Photo Credit (NASA/Paul E. Alers)
There are countless numbers of Black-Americans throughout history who have made great strides in the areas of Science, Technology, Engineering and Math (STEM). This month we wish to highlight 7 that inspire us.
1. Lonnie Johnson (Engineer, Inventor)
This guy. Man, if there is one person that I should say “Thank You” to for making my childhood in the 90’s a blast, it’s Mr. Johnson who invented the best water gun of all-time! *Kanye Voice* NASA Engineer and toy inventor Lonnie G. Johnson earned his master’s degree in nuclear engineering from Tuskegee University, and went on to work for the U.S. Air Force and the NASA space program. After tinkering with the invention of a high-powered water gun, Johnson’s Super Soaker became a top-selling item by the early 1990s. He has since been developing the Johnson Thermoelectric Energy Converter (JTEC), an engine that converts heat directly into electricity.
2. Kimberley Bryant (Electrical Engineer, Entrepreneur)
Kimberly Bryant is an Electrical Engineer who graduated from Vanderbilt University and has worked in the biotechnology field at companies such as Genentech, Novartis Vaccines, Diagnostics, and Merck. In 2011, she founded Black Girls Code, a training course that teaches basic programming concepts to black girls who are underrepresented in technology careers. After founding Black Girls Code, Bryant has been listed as one of the 25 Most Influential African-Americans in Technology by Business Insider in 2013.
3. Jerry Lawson (Computer Engineer)
Born in 1940, Jerry Lawson pioneered home video gaming in the 1970s by helping create the Fairchild Channel F, the first home video game system with interchangeable games. A New York native, Lawson is one of the few African-American engineers who worked in computing at the dawn of the video game era. Though basic by today’s standards, Lawson’s work allowed people to play a variety of games in their homes, and paved the way for systems such as the Atari 2600, Nintendo, Xbox and PlayStation. In reference to his minority status, he was once quoted as saying, “I’m one of the guys, if you tell me I can’t do something, I’ll turn around and do it.”
4. Ursula Burns (Engineer, Executive)
Ursula M. Burns is currently the Chairman and CEO of the Xerox corporation. As such, she is the first black woman CEO to head a Fortune 500 company. During her tenure, she has helped the company transform from a global leader in document technology to the world’s most diversified business services company serving enterprises and governments of all sizes. In 2014, Forbes rated her the 22nd most powerful woman in the world. She obtained her B.S. in Mechanical Engineering from New York University Polytechnic School of Engineering in 1980 and a master of science in Mechanical Engineering from Columbia University a year later.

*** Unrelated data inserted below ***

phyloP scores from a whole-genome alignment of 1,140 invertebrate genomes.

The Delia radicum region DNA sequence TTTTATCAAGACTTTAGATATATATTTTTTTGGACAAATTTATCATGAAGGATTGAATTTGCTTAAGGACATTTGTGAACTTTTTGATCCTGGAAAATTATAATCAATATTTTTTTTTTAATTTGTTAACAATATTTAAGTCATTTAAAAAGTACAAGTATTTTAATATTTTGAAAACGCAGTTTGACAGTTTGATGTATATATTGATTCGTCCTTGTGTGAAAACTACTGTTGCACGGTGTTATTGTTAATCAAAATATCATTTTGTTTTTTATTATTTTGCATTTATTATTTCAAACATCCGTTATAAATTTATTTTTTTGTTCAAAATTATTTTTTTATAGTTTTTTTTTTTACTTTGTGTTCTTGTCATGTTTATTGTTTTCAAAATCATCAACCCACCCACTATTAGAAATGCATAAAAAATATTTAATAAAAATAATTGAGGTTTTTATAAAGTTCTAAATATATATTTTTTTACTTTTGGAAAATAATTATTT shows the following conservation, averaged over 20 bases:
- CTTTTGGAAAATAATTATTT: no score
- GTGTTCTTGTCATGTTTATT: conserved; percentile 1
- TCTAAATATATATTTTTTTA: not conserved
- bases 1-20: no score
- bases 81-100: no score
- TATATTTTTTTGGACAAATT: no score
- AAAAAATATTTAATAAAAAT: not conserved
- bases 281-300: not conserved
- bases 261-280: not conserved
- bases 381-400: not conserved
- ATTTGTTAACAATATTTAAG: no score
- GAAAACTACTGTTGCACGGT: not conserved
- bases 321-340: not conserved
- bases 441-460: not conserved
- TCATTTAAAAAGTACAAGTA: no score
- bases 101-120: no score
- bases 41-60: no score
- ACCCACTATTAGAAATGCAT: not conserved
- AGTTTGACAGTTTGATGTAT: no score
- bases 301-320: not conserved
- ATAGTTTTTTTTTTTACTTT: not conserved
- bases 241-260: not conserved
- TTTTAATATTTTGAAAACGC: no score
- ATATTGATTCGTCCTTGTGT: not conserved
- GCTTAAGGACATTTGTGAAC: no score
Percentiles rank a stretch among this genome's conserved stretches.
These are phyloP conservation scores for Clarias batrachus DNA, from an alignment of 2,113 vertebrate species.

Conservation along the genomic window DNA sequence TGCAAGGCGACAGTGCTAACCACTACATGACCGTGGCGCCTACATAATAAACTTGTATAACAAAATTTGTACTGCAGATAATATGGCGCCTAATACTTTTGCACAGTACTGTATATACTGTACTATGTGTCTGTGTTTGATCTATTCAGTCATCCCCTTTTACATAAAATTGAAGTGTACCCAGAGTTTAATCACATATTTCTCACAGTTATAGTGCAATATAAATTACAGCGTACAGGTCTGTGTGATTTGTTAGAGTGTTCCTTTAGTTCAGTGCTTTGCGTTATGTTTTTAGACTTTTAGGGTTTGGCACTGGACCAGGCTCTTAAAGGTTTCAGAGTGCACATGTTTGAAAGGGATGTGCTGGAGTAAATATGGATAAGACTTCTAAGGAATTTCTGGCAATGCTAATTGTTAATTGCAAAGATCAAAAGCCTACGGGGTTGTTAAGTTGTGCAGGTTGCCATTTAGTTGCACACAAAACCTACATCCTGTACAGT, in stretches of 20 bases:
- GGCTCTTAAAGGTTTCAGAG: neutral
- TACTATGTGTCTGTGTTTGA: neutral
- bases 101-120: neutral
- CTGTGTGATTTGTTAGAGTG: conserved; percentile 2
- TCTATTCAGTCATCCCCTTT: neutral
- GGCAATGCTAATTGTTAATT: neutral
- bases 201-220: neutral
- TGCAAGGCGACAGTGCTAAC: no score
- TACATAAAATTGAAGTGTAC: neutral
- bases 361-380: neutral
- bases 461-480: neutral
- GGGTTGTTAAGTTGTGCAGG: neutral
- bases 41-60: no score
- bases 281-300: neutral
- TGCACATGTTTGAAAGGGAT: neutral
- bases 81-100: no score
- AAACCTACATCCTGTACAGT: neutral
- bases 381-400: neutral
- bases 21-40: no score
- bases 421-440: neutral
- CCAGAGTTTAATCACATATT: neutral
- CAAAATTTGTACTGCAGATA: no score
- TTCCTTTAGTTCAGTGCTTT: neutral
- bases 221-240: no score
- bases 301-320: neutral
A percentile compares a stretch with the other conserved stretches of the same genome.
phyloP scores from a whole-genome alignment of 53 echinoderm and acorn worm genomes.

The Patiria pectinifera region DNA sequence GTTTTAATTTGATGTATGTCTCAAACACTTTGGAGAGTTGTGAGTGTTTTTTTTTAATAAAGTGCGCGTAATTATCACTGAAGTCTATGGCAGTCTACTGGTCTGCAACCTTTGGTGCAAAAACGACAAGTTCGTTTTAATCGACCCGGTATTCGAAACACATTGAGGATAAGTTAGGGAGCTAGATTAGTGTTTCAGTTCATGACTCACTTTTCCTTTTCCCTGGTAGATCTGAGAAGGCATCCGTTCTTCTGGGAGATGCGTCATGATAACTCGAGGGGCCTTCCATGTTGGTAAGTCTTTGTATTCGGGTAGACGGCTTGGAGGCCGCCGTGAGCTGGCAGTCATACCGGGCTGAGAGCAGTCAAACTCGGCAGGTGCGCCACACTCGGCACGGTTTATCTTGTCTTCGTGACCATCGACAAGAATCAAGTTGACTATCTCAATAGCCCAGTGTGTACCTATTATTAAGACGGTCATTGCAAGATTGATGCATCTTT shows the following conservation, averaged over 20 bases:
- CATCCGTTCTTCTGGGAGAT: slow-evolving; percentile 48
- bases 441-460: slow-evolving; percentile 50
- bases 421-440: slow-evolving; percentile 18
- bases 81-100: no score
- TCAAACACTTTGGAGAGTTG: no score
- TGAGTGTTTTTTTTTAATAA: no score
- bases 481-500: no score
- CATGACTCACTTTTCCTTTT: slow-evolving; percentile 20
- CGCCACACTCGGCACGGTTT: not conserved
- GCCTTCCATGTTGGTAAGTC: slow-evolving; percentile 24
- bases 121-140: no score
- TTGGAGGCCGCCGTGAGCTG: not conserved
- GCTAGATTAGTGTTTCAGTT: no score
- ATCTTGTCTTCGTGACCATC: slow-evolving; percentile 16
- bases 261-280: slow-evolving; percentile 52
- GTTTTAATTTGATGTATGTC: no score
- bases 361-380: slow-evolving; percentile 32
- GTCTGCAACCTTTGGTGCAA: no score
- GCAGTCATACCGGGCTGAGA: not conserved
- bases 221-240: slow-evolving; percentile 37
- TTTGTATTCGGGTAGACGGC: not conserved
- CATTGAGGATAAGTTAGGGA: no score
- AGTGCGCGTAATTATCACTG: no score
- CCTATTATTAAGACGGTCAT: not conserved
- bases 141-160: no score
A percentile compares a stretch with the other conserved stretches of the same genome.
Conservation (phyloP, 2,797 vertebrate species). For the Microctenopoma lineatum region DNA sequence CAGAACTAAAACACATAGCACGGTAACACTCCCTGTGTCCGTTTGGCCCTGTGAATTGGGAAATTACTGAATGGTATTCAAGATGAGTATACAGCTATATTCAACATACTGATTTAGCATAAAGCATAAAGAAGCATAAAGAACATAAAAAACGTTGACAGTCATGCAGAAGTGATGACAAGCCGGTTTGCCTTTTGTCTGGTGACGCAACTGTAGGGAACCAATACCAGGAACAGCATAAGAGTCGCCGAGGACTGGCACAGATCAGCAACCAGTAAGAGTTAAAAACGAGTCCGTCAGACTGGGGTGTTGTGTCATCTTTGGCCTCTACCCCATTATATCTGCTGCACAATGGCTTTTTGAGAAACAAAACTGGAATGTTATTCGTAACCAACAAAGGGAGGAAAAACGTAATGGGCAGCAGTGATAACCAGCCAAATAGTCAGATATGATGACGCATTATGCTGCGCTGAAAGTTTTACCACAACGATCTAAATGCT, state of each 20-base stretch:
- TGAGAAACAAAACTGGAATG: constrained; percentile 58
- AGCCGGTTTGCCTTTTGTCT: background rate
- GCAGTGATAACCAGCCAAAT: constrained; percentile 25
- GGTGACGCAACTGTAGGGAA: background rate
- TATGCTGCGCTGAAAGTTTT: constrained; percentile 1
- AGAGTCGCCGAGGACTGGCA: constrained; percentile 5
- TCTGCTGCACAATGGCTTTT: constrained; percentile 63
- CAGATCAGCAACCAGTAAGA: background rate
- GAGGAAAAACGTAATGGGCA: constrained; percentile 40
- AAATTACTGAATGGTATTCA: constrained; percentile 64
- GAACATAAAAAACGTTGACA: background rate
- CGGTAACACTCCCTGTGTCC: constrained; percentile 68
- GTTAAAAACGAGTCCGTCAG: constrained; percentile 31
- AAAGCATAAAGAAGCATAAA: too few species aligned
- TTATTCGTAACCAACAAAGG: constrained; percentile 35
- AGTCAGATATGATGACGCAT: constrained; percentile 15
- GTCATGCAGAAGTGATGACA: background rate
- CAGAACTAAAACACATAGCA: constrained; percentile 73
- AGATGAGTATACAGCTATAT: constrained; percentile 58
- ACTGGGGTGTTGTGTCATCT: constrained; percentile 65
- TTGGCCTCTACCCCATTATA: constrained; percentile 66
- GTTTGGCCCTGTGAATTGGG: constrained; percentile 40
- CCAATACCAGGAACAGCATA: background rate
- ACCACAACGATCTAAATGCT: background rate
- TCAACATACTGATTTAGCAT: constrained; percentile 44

5. Charles Bolden (Astronaut, Marine General)
Charles Frank Bolden, Jr. is the current, and first black Administrator of National Aeronautical and Space Administration (NASA), a retired United States Marine Corps Major General, and former NASA astronaut. A 1968 graduate of the United States Naval Academy, he became a Marine Aviator and test pilot. After his service as an astronaut, he became Deputy Commandant of Midshipmen at the Naval Academy. On May 23, 2009, President Barack Obama announced the nomination of Bolden as NASA Administrator and Lori Garver as Deputy NASA Administrator. Bolden was confirmed by the Senate on July 15, 2009. He is the first African American to head the agency on a permanent basis.
6. Marie Daly (Biochemist)
Marie Maynard Daly was an American biochemist. She was the first Black American woman in the United States to earn a Ph.D. in chemistry; awarded by Columbia University in 1947. Daly overcame dual hurdles of racial and gender bias to pursue chemistry. She ultimately went on to build a career in research and teaching at such prestigious academic institutions as the Rockefeller Institute, Columbia University, and Yeshiva University.
7. George Washington Carver (Botanist, Chemist, Inventor)
It seems that no list of African-Americans who made tremendous impact in the STEM fields would be complete without this scientific genius. Botanist and inventor George Washington Carver was one of many children born to Mary and Giles, an enslaved couple owned by Moses Carver. He was born during the Civil War years, most likely in 1864. A week after his birth, George was kidnapped along with his sister and mother from the Carver farm by raiders from the neighboring state of Arkansas. The three were sold in Kentucky, and among them only the infant George was located by an agent of Moses Carver and returned to Missouri.